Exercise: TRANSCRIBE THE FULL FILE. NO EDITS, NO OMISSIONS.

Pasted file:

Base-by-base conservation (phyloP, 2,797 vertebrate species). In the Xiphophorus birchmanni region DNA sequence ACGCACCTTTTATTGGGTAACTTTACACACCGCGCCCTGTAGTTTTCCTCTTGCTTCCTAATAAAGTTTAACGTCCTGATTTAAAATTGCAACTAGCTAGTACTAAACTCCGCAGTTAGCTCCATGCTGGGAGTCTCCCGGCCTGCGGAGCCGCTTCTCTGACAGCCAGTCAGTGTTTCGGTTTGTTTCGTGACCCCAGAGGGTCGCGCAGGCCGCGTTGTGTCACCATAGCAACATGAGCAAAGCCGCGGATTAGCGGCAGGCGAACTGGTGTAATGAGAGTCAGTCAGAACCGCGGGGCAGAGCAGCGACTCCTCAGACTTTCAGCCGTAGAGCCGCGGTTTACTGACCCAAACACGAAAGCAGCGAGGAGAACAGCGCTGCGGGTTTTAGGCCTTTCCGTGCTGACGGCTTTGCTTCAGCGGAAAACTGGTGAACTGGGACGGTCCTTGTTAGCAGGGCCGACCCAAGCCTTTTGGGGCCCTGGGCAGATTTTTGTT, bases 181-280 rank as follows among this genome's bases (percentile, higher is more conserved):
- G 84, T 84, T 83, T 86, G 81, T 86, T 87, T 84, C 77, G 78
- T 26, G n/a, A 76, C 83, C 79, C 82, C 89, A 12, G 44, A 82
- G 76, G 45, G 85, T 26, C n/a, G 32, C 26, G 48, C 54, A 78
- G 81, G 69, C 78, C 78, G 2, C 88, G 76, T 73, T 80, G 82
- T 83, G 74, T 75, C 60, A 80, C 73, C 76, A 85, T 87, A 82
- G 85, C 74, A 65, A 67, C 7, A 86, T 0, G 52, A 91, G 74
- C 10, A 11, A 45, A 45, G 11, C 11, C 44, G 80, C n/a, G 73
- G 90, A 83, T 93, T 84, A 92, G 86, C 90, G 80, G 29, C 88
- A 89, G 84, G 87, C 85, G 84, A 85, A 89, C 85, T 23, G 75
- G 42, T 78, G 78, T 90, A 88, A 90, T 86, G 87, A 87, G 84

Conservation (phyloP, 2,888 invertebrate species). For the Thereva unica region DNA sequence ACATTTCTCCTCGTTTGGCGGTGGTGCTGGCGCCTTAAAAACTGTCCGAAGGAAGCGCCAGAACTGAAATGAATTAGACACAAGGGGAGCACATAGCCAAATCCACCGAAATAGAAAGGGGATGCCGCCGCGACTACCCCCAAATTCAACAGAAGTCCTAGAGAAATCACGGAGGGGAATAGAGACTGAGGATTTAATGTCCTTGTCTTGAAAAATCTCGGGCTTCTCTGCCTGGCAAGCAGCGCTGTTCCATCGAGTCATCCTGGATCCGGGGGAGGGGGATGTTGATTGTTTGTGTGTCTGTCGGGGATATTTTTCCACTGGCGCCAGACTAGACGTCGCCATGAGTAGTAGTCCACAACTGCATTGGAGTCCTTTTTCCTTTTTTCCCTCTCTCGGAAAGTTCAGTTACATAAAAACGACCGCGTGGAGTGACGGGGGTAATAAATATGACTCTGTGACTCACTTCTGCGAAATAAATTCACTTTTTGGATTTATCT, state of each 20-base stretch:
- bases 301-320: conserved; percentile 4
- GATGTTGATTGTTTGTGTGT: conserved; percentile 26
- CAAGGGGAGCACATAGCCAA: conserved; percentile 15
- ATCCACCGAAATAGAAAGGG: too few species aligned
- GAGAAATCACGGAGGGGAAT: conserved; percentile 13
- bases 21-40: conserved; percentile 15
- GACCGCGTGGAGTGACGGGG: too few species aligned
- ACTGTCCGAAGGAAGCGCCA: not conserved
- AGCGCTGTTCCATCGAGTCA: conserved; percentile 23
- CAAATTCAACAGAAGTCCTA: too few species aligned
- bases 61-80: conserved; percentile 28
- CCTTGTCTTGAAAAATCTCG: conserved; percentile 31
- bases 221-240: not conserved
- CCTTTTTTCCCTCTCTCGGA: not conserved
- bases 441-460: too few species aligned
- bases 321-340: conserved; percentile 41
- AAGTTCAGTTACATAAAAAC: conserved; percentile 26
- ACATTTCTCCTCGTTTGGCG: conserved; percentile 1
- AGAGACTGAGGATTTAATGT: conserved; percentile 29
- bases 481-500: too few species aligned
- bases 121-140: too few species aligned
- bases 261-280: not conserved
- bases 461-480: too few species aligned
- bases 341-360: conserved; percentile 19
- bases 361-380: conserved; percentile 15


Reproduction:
Base-by-base conservation (phyloP, 2,797 vertebrate species). In the Xiphophorus birchmanni region DNA sequence ACGCACCTTTTATTGGGTAACTTTACACACCGCGCCCTGTAGTTTTCCTCTTGCTTCCTAATAAAGTTTAACGTCCTGATTTAAAATTGCAACTAGCTAGTACTAAACTCCGCAGTTAGCTCCATGCTGGGAGTCTCCCGGCCTGCGGAGCCGCTTCTCTGACAGCCAGTCAGTGTTTCGGTTTGTTTCGTGACCCCAGAGGGTCGCGCAGGCCGCGTTGTGTCACCATAGCAACATGAGCAAAGCCGCGGATTAGCGGCAGGCGAACTGGTGTAATGAGAGTCAGTCAGAACCGCGGGGCAGAGCAGCGACTCCTCAGACTTTCAGCCGTAGAGCCGCGGTTTACTGACCCAAACACGAAAGCAGCGAGGAGAACAGCGCTGCGGGTTTTAGGCCTTTCCGTGCTGACGGCTTTGCTTCAGCGGAAAACTGGTGAACTGGGACGGTCCTTGTTAGCAGGGCCGACCCAAGCCTTTTGGGGCCCTGGGCAGATTTTTGTT, bases 181-280 rank as follows among this genome's bases (percentile, higher is more conserved):
- G 84, T 84, T 83, T 86, G 81, T 86, T 87, T 84, C 77, G 78
- T 26, G n/a, A 76, C 83, C 79, C 82, C 89, A 12, G 44, A 82
- G 76, G 45, G 85, T 26, C n/a, G 32, C 26, G 48, C 54, A 78
- G 81, G 69, C 78, C 78, G 2, C 88, G 76, T 73, T 80, G 82
- T 83, G 74, T 75, C 60, A 80, C 73, C 76, A 85, T 87, A 82
- G 85, C 74, A 65, A 67, C 7, A 86, T 0, G 52, A 91, G 74
- C 10, A 11, A 45, A 45, G 11, C 11, C 44, G 80, C n/a, G 73
- G 90, A 83, T 93, T 84, A 92, G 86, C 90, G 80, G 29, C 88
- A 89, G 84, G 87, C 85, G 84, A 85, A 89, C 85, T 23, G 75
- G 42, T 78, G 78, T 90, A 88, A 90, T 86, G 87, A 87, G 84

Conservation (phyloP, 2,888 invertebrate species). For the Thereva unica region DNA sequence ACATTTCTCCTCGTTTGGCGGTGGTGCTGGCGCCTTAAAAACTGTCCGAAGGAAGCGCCAGAACTGAAATGAATTAGACACAAGGGGAGCACATAGCCAAATCCACCGAAATAGAAAGGGGATGCCGCCGCGACTACCCCCAAATTCAACAGAAGTCCTAGAGAAATCACGGAGGGGAATAGAGACTGAGGATTTAATGTCCTTGTCTTGAAAAATCTCGGGCTTCTCTGCCTGGCAAGCAGCGCTGTTCCATCGAGTCATCCTGGATCCGGGGGAGGGGGATGTTGATTGTTTGTGTGTCTGTCGGGGATATTTTTCCACTGGCGCCAGACTAGACGTCGCCATGAGTAGTAGTCCACAACTGCATTGGAGTCCTTTTTCCTTTTTTCCCTCTCTCGGAAAGTTCAGTTACATAAAAACGACCGCGTGGAGTGACGGGGGTAATAAATATGACTCTGTGACTCACTTCTGCGAAATAAATTCACTTTTTGGATTTATCT, state of each 20-base stretch:
- bases 301-320: conserved; percentile 4
- GATGTTGATTGTTTGTGTGT: conserved; percentile 26
- CAAGGGGAGCACATAGCCAA: conserved; percentile 15
- ATCCACCGAAATAGAAAGGG: too few species aligned
- GAGAAATCACGGAGGGGAAT: conserved; percentile 13
- bases 21-40: conserved; percentile 15
- GACCGCGTGGAGTGACGGGG: too few species aligned
- ACTGTCCGAAGGAAGCGCCA: not conserved
- AGCGCTGTTCCATCGAGTCA: conserved; percentile 23
- CAAATTCAACAGAAGTCCTA: too few species aligned
- bases 61-80: conserved; percentile 28
- CCTTGTCTTGAAAAATCTCG: conserved; percentile 31
- bases 221-240: not conserved
- CCTTTTTTCCCTCTCTCGGA: not conserved
- bases 441-460: too few species aligned
- bases 321-340: conserved; percentile 41
- AAGTTCAGTTACATAAAAAC: conserved; percentile 26
- ACATTTCTCCTCGTTTGGCG: conserved; percentile 1
- AGAGACTGAGGATTTAATGT: conserved; percentile 29
- bases 481-500: too few species aligned
- bases 121-140: too few species aligned
- bases 261-280: not conserved
- bases 461-480: too few species aligned
- bases 341-360: conserved; percentile 19
- bases 361-380: conserved; percentile 15